Other niceties that business users will appreciate include a face-recognition-capable webcam and a fingerprint reader, both of which can be used to log into Windows, assuming your IT department's security standards allow it. The webcam's traditional placement above the display means HP isn't able to reduce the size of the bezel to microscopic proportions, which is all the rage in laptop design these days, but it also means that the camera is positioned to easily capture your face during video conferences. Some Dell laptops, including the XPS 13, have their webcams at the bottom left of the display, which means they mainly get a view of your knuckles. Wi-Fi and Bluetooth come standard, and the EliteBook 1040 G4 can also be ordered with an LTE modem for greater untethered capability.
Since this laptop is designed to appeal to IT departments, it includes support options and remote management features they've come to expect, including Intel's vPro technology. HP also throws in its own software, like a Sure Click utility that is supposed to limit damage when an employee visits a malware-laden website There's also a still-in-beta PhoneWise tool, which lets you use the EliteBook to take calls and read and respond to text messages via a Bluetooth connection to your smartphone. Unfortunately, many of these features were glitchy in our testing, especially PhoneWise, which attempted and failed to automatically unlock an iPhone so it could read the texts and take the calls. Coupled with recent revelations of serious security flaws in HP software, we wish that the company would simply deliver laptops without additional tools or utilities.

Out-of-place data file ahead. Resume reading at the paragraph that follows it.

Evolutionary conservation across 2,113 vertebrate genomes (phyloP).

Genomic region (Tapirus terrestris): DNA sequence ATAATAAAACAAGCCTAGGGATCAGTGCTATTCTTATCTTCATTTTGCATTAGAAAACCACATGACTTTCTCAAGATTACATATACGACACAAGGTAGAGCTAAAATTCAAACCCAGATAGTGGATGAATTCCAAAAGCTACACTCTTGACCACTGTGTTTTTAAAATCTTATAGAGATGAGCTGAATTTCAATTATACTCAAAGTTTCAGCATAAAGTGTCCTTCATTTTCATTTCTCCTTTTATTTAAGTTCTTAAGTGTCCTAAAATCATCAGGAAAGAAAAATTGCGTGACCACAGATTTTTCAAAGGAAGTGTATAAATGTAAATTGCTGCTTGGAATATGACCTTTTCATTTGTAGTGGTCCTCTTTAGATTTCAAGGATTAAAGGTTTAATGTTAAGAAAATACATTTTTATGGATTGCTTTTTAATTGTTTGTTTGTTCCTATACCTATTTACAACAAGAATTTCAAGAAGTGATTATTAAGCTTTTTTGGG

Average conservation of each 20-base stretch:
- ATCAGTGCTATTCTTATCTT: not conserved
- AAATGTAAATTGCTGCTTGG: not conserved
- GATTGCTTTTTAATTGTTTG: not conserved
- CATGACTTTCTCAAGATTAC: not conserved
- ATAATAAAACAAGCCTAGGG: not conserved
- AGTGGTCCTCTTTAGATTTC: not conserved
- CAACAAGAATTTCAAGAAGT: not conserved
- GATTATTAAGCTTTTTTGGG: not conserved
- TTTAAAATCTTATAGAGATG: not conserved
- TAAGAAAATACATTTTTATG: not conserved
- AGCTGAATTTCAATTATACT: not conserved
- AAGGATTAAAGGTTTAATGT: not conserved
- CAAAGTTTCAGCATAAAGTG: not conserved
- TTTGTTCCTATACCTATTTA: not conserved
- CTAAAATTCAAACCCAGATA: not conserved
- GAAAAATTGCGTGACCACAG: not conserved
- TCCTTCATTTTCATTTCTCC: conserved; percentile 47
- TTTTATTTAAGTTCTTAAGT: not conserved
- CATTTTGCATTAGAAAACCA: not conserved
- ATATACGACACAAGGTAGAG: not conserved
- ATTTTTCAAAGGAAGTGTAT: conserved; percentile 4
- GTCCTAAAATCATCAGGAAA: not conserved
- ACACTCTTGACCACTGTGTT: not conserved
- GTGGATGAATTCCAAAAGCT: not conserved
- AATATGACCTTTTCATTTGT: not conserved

Great for Business, Not So Good at Games
It's a bit odd that HP decided to outfit the EliteBook 1040 G4 with seventh-generation Intel CPUs, since eighth-generation ones are now available and quickly appearing in new desktops and laptops. The company continually and often quietly tinkers with its product lineup, however, so eighth-generation models could show up soon. In the meantime, an Intel Core i7-7820HQ processor running at 2.91 GHz powers our review unit, and while it may not be the latest and greatest, it's far from pokey, especially coupled with 16GB of memory and a 512GB SSD.
The result is a very respectable score of 3,554 on the proprietary PCMark 8 benchmark, which measures video conferencing, web browsing, and other common business tasks. That's better than other similarly priced business machines, including the Dell Latitude 7380 (3,189) and last year's EliteBook 1040 G3 (3,204). The EliteBook 1040 G4 is equally adept at specialized tasks like video encoding and image editing. It posted class-leading results on our Handbrake encoding test (1 minute, 3 seconds), and our Photoshop simulation (2:59). Those scores are even slightly better than the MacBook Pro (1:06 on Handbrake and 2:59 on Photoshop), which has the same processor and is the gold standard in portable multimedia-editing machines.